READY TEDDY DEAD
A man who needs no introduction, Little Richard, has sung his last verse at the age of 87. Well, he needs no introduction but we’ll try and give him a fair shake anyway. As a rock and roll innovator in the 1950s, Little Richard was the guy who came along to inspire the pioneers of the music genre. Richard Penniman was born in 1932, and gained the name the world knew him by early on for his skinny frame. Discovered as a singer by Sister Rosetta Tharpe in 1947, Richard took the music world by storm. He had the balls to be an in your face, hyper sexualised, energetic, camp black man in 1950s America, in the American South to boot, and managed to be loved for it.
As the 1950s progressed, Little Richard produced some of the most instantly memorable tunes of the era: Lucille, Good Golly Miss Molly, Long Tall Sally, and of course, Tutti Frutti, which must be the most excited anyone has ever been about getting a shag in music history. He was challenging the great Fats Domino in terms of chart sales. Pat Boone also covered Tutti Frutti, which suggests someone somewhere wasn’t in on what those lyrics meant…
However after narrowly missing a plane crash, Little Richard went back to the gospel music that he grew up with. He was ordained a minister in 1970 and the religious side of his life began to take precedence. This led to him burying his own bisexuality in the closet, to the point of the odd unfortunate comment in the press. Although as he admitted his own LGBT nature to Penthouse in the 90s long after he started preaching how bad it was, that just shows you how screwed up folk can get from that type of indoctrination. Also his own father kicking him out of his family home as a teenager for being gay probably screwed him up too.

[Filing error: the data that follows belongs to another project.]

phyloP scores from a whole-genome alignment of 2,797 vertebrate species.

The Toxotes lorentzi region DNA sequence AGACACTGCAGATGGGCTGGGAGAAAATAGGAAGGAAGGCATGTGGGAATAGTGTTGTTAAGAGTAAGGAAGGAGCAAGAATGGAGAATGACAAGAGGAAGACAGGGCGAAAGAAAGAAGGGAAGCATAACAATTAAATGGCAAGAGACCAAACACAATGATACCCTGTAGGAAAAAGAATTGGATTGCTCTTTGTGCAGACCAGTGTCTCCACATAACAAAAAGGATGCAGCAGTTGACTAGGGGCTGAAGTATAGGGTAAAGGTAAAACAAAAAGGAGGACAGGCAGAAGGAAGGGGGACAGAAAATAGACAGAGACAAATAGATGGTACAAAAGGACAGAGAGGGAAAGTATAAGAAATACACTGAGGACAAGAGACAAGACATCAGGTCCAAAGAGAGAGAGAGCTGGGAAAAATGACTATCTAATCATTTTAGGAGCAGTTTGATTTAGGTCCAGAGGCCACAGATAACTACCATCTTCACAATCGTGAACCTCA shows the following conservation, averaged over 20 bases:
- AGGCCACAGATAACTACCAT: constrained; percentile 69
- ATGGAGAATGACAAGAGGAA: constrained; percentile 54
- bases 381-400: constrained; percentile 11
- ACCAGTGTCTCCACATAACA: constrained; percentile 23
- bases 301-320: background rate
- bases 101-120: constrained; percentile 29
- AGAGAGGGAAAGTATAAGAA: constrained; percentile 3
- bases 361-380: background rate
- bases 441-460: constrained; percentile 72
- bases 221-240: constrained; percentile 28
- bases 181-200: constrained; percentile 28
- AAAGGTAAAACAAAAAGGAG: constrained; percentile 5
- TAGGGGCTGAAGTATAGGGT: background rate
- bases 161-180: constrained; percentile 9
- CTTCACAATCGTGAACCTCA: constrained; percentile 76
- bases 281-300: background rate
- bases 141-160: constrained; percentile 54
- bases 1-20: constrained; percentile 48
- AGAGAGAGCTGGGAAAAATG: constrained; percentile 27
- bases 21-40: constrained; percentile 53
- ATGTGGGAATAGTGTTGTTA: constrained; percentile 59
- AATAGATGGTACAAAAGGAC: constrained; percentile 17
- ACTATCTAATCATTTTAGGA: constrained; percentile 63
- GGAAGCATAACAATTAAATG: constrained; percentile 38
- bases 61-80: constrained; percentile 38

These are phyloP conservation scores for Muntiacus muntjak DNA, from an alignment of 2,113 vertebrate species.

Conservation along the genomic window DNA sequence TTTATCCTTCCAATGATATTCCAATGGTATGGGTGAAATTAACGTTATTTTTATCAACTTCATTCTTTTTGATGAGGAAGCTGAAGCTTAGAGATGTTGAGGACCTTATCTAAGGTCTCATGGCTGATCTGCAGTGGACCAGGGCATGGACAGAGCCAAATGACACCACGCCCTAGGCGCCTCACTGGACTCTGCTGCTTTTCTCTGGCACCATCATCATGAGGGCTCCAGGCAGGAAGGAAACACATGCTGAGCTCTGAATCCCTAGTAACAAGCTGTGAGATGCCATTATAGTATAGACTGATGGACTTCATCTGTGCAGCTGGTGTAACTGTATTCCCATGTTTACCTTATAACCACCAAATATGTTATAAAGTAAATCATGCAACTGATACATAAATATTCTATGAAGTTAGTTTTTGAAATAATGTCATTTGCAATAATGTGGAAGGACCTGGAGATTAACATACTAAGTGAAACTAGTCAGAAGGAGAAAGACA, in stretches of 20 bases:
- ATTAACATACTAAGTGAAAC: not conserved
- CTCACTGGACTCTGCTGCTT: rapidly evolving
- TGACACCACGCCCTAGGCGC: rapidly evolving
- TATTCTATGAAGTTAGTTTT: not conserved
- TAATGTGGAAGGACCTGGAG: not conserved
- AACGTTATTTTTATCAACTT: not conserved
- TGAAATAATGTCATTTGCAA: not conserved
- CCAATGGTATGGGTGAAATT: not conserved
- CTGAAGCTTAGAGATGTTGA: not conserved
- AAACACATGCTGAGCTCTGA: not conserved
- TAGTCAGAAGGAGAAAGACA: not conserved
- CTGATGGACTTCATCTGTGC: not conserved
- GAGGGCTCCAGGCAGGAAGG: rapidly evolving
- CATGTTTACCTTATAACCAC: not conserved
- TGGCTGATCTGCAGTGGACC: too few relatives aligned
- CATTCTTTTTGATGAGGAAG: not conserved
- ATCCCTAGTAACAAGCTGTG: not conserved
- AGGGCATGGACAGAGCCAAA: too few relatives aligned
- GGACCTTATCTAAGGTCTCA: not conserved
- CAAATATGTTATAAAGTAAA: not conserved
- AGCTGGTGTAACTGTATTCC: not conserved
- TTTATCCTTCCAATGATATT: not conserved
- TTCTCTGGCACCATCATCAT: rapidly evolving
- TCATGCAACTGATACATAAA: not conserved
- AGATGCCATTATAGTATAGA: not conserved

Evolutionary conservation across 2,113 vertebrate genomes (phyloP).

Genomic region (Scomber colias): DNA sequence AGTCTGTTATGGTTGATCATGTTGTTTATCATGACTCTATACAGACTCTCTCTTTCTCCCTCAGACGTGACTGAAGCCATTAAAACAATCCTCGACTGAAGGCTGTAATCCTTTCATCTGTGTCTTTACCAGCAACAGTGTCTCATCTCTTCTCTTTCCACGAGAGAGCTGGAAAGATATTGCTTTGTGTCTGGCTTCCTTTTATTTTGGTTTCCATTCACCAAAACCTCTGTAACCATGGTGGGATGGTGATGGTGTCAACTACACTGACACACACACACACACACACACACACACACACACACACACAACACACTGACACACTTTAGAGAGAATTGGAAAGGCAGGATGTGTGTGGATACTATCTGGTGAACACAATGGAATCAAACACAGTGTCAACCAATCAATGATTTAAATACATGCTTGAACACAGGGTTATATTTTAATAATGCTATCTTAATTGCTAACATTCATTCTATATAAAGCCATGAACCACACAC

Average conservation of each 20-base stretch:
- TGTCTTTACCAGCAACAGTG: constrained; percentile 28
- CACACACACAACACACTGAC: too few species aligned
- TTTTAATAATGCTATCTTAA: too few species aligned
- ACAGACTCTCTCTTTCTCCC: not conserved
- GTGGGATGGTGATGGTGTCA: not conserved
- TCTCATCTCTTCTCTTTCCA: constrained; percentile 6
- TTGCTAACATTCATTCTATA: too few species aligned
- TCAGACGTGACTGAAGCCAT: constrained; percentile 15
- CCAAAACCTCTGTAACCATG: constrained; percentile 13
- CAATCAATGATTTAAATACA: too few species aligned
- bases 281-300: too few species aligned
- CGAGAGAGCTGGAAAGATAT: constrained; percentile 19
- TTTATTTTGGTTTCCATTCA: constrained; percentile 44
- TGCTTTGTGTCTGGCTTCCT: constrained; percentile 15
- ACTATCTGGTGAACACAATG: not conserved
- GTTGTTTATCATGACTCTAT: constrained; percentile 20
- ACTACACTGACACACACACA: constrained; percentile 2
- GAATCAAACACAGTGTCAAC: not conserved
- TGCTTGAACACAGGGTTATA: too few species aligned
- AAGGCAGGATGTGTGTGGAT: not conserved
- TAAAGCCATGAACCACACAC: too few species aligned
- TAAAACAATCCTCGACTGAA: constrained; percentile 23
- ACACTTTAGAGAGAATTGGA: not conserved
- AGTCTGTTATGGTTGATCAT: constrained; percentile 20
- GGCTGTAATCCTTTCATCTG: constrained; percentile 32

He missed his own induction into the Rock n Roll Hall of Fame due to recovering from an extreme car crash, another incident in which he claimed God had saved his life.
But that’s the grim bit.
Little Richard was called The Architect of Rock and Roll and with good reason. The list of bands and music acts he influenced would be like reading the Yellow Pages aloud, but suffice to say they include The Beatles, David Bowie, James Brown, Sam Cooke and Lemmy from Motorhead to name just a few. He survived a near fatal cocaine addiction in the 1970s and was able to go teetotal once more. All of his contemporaries from Ray Charles to Elvis considered him the greatest performer of their generation. His concerts busted segregation in the 50s and 60s by encouraging mixed dance floors. He won awards all over the shop, a worthy reward for his complete overhaul of music history.
Outside of music, he appeared in Columbo and Scenes from the Class Struggle in Beverly Hills, and sang the national anthem at WrestleMania X. His life was full of records and stats.
Although the most sobering stat of all is to remember that Little Richard won no Grammy Awards in his career, and Billie Eilish has won five already…
As he had just missed out on the Drop 40, with 28 picks, several times went for the musical genius. They include Sovereign Reaper, who now has had 3 DDP hits in 12 days, by far their best run of form in history. Others included I’m Sleep When You’re Dead (did they?), Who Turned Out the Lights? (God if we believe Little Richard), and Funeral Furore, which he didn’t have due to dying of cancer during the coronavirus lockdown. The bloody covid is wiping out everyone except the DDP picks of late. Your humble DDP co-host this week lost a friend of nearly 20 years to the virus. Little Richard also played himself in the great 90s Arnie flick Last Action Hero, let’s hope life isn’t trying to make the title literal in the months to come.
5 December 1932 – 9 May 2020